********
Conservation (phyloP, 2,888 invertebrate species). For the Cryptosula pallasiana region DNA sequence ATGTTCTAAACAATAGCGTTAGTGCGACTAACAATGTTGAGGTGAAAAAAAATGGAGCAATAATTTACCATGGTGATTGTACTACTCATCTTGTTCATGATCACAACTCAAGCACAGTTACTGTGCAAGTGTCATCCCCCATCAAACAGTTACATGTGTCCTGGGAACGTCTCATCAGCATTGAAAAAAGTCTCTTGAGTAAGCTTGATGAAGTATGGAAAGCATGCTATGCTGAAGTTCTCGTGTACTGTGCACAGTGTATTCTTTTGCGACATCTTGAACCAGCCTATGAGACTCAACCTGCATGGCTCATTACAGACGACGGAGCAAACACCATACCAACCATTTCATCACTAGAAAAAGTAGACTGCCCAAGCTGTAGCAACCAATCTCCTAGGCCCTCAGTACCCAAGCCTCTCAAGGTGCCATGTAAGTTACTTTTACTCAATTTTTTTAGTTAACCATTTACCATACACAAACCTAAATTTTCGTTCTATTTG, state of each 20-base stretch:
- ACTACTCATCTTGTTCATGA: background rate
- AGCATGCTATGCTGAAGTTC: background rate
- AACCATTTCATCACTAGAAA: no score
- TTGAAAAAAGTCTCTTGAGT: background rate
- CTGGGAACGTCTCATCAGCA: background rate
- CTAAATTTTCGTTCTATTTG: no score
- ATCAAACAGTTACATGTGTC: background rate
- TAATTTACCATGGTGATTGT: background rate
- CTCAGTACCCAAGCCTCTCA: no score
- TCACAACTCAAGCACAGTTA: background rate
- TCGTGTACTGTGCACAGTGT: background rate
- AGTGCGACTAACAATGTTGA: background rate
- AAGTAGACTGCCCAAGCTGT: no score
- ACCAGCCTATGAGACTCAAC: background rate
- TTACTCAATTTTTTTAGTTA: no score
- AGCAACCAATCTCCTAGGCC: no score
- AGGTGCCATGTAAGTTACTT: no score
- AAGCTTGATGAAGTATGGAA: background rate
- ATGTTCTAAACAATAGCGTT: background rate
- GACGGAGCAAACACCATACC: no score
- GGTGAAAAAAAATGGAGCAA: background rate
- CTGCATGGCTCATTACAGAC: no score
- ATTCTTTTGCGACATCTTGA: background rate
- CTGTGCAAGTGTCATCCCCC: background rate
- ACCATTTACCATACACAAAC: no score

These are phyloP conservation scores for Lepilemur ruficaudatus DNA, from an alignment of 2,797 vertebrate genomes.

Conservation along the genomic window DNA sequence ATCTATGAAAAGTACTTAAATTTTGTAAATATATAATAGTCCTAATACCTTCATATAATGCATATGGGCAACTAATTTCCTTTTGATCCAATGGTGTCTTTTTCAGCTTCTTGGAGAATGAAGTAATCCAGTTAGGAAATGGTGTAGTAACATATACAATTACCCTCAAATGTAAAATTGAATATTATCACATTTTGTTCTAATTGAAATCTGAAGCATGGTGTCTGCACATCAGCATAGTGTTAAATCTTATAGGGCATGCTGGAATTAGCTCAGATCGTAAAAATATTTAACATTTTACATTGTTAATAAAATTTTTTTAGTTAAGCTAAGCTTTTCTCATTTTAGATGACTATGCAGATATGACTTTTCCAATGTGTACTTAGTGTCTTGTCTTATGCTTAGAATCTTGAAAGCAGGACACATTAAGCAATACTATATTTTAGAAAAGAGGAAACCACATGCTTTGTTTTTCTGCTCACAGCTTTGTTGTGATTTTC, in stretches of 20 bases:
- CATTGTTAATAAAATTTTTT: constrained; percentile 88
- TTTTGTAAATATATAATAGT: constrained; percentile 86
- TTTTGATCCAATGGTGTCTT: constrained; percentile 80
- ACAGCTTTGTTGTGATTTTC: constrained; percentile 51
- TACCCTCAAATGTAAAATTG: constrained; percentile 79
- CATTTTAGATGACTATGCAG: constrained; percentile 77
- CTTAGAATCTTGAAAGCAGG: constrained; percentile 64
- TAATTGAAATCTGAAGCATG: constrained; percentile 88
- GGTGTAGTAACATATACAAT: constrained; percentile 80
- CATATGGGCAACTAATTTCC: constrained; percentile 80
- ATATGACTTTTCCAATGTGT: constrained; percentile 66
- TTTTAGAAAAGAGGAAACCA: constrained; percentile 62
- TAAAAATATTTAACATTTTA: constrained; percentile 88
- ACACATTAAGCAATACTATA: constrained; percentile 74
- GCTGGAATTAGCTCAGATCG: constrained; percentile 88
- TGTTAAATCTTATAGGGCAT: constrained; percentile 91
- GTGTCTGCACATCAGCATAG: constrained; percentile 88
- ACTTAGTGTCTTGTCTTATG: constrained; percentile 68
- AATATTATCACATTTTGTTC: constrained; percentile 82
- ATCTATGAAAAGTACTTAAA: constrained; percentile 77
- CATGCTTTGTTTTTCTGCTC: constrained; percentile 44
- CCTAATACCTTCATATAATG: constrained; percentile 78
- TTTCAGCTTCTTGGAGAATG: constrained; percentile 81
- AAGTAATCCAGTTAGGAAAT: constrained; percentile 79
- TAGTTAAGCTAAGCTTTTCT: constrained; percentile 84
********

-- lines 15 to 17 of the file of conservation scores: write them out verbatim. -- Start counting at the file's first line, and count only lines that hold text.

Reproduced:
- ACCAGCCTATGAGACTCAAC: background rate
- TTACTCAATTTTTTTAGTTA: no score
- AGCAACCAATCTCCTAGGCC: no score